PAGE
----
The five Kenyan police officers who were complicit in the murder of Pakistani journalist Arshad Sharif have subtly returned to their jobs, Geo News reported.
The five police officers responsible for the horrific murder of Sharif at a checkpoint in a remote area of East Africa are still receiving full police benefits, and the suspensions of these officers by the Kenyan government have proven to be nothing more than a cover-up.
According to a reliable source, two of the five officers engaged in the fatal shooting have been promoted to senior positions and are now back at work.
Despite promising to provide an update on Sharif's death within weeks, Kenya's Independent Policing and Oversight Authority (IPOA), the organization charged with examining police officer behavior, has not made its findings public in more than nine months.
When these reporters inquired about the situation, IPOA responded in a statement: "We shall give an update on the matter once we are done with the investigations."
When asked why the watchdog has taken so long and why the police officers are back at work without being held accountable, the authority's representative refused to provide a timeframe and remained silent.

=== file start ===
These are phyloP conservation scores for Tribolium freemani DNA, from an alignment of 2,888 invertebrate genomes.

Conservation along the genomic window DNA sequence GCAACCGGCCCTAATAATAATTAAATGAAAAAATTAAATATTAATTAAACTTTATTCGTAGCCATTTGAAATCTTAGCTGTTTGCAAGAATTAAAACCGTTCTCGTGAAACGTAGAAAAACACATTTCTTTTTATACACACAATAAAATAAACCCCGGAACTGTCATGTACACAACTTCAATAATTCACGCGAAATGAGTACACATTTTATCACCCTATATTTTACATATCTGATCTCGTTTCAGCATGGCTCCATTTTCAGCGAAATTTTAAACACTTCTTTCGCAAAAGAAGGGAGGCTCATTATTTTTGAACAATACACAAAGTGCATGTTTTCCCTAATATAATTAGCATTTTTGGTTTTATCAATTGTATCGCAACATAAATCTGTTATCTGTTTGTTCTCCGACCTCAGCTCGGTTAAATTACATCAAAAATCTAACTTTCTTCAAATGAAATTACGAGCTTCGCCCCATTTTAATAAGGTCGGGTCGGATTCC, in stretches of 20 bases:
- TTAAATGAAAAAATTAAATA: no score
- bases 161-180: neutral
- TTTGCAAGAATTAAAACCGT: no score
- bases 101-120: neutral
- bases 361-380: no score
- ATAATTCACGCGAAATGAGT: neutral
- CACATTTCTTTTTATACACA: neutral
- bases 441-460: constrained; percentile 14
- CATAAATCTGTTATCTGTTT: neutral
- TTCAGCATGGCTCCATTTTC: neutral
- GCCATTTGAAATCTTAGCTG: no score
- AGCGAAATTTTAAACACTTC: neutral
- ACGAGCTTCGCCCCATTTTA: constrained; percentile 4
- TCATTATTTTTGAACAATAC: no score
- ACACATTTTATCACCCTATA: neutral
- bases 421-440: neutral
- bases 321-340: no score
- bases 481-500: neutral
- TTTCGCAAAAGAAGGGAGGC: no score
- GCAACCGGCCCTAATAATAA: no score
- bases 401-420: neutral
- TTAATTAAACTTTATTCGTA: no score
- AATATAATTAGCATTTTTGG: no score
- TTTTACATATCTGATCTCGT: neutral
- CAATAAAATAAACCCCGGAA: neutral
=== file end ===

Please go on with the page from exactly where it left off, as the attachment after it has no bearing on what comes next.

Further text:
It's important to note that the IPOA had previously given the Office of the Director of Public Prosecution (DPP) its file, but that it was later returned and they were asked to complete certain gaps before the prosecution process began.
A policeman, Kevin Kimuyu Mutuku, assigned to the General Service Unit (GSU), who is accused of being shot at the site of the incident where Sharif was slain, returned to work right away after being discharged from the hospital. He had said that he had been shot when shots were fired from inside Sharif's car, but the forensic examination proved otherwise.
Sharif came into the Kenyan capital on August 20 and was assassinated on October 23 in a shootout in which his driver, Khurram Ahmad, miraculously survived.